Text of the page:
Got a soft spot for firemen? Want a flat stomach? Now New Yorkers can indulge both fantasies at once. Lucky them, says VICTORIA YOUNG
New York is the city where everyone (and their mother) works out, and there is a plethora of novelty, punter-wooing, exercise regimes all over the city. But a downtown workout run by a certain 33-year-old Eric Torres is the session on just about everyone's lips.

It sounds suspiciously like a plotline for Sex And The City, but, in this case, the fuss is because Torres, a fully qualified personal trainer, also happens to be a working Manhattan firefighter. Torres has big blue eyes, a boxer's nose and a body like a pitbull terrier. Not only does he fight fires for a living, he also looks like he tosses down a handful of steroids with his cereal every morning. Suddenly New York women can indulge two dreams at once: their fireman fantasies and the idea that one day soon they will have firm thighs.

The Firefighter's Workout - Eric's trademarked idea - has been running for a year at Crunch Gym in downtown Manhattan. Based on the rigorous training undertaken by fledgling firemen and women in the States, he also oversees the training of firefighters who will teach the class in San Francisco.

Does one have to be terribly fit, I enquire, to take his classes? $22 out of pocket, and a confessed couch potato, I need to know. He says not, but advises me to pace myself. Why is the class so popular? "Depending on your metabolism, it burns between 500-1,000 calories, works every single muscle group, combining toning with vigorous aerobic activity," says Eric, deadpan. "Without doubt it is the most strenuous workout that the gym offers. And it's different."

I don't appreciate the resonance of these words until the next day, when I wake up unable to move, feeling like every muscle in my body has been battered with an iron bar. But for the moment, blase, I decide I can handle it.

Torres' class is a mixed bag, ranging from a stout, bearded man to a petite dancer. "I tell you, this class is a butt-kicker - I have new respect for firefighters," whoops 35-year old Klavdia Roc. "But everyone in the building would die if I had to save them," adds Mari Aldin, a 62-year- old.

Eric talks us into character: "OK, rookies, let's go. There is a fire at the top of a tall building..." We must put it out. Accompanied by a red flashing light, crackling walky-talkies and low, pulsing funk, the idea, of course, is that we get so carried away fancying ourselves as heroic firefighters that we don't notice we are doing a very full-on workout.

There are props: a step (to simulate stair-climbing) and 20lb bar (we pretend to batter down an iron door). Raising two hand-held weights alternately, we climb an imaginary ladder. There is a skipping rope and a hosepipe.

By the time we have "warmed up", I am sweating and puce. It feels like an emergency but perhaps not the kind Torres has in mind.

Eric shouts that a "backdraft" means we must descend to floor level. It is not dignified, squatting in a press-up pose, bottom in the air, scissoring one's legs and jumping. Next I have to haul the fire hose, which is filthy, onto my right shoulder. It is folded with large chunks of rubber tyre and weighs a ton. The pace revs up to top speed for 80 flights (elevator out of order apparently).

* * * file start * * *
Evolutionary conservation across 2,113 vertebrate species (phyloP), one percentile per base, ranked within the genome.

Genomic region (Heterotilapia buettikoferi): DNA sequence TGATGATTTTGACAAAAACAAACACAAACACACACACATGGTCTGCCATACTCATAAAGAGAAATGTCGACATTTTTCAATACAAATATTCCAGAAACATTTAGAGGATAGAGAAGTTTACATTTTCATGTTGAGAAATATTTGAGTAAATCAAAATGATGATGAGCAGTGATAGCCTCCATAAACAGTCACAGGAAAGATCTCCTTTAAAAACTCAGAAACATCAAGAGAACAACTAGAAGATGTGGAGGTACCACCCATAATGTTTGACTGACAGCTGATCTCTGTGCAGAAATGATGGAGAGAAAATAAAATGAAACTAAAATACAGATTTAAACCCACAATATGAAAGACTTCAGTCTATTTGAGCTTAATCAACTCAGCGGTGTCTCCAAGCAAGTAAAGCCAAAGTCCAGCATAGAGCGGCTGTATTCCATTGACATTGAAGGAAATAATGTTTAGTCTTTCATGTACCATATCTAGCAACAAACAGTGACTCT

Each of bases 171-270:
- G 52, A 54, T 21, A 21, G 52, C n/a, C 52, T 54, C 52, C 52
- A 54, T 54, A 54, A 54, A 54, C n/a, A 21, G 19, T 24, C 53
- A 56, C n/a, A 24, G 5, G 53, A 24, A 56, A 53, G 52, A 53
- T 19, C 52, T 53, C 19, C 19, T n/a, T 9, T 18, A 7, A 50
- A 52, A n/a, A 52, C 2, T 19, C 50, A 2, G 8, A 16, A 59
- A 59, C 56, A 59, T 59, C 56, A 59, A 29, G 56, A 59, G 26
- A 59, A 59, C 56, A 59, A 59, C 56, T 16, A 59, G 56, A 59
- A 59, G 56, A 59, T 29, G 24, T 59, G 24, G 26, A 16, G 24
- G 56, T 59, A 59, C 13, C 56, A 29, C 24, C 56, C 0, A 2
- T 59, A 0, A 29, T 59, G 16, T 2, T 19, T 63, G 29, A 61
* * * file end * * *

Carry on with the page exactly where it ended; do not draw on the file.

It's time to skip like a boxer, pretending we are running downstairs. I am mesmerised by Eric's skipping steps, thrusting and matador-like. He makes it look so easy but I trip, too exhausted to lift my legs properly.

Just as they threaten to give way altogether, he announces that it is time for a non-stop medley implementing all our new skills. With the end in sight, I get a second wind. We line up, jogging on the spot as we wait to drag a dummy - weighing all of 185lb - across the studio before dashing back, hosepipe on shoulder, for press-ups, more lunges (with hosepipe), and endless sit-ups thrown in for good measure.

And then, suddenly, it is over. The fire is out, and we are warming down. Gasping, I push my way to the water fountain and drink like a camel. I attempt to talk to a 6ft musclebound man nearby, but I have come over all giddy, giggling as my words trip over each other in some strange mumbo- jumbo. He says that simply by taking this class every week since May he has lost 40lb. Despite my fatigue I contemplate returning next week.

Must be the Torres factor...


WEIGH DOWN WORKSHOP: participants lose weight by replacing their devotion to food and sloth with devotion to God.

ABS, THIGHS AND GOSSIP: body-conditioning belted out by a pint-sized drag queen in full regalia.

AEROBICS WITH ATTITUDE: same as above, but aerobics.

RECESS (see right): adults relive their childhood innocence doing hopscotch, hula-hoop and relay-racing.

MOON MEDITATION: mixes yoga and meditation with aromatherapy incense and live music from Indian percussionists.

BALLET BOOT CAMP: impossibly complicated choreography and postures are struck, not really taught, by members of the New York City Ballet Company.

BOOT CAMP: a no-frills workout for masochists and purists alike, barked out by former marines.

FIVE RHYTHMS: freeflowing dance class that attempts to improvise the "five stages of life" from childhood to adulthood.

REBOUNDING: aerobics taught on


B-BOYING: a complex fusion of hip-hop and breakdance known, in the trade as, "locking and popping".

REAR ATTITUDE, UPPER CUT OR ROCK BOTTOM: seasoned workout veterans zoom in on problem areas.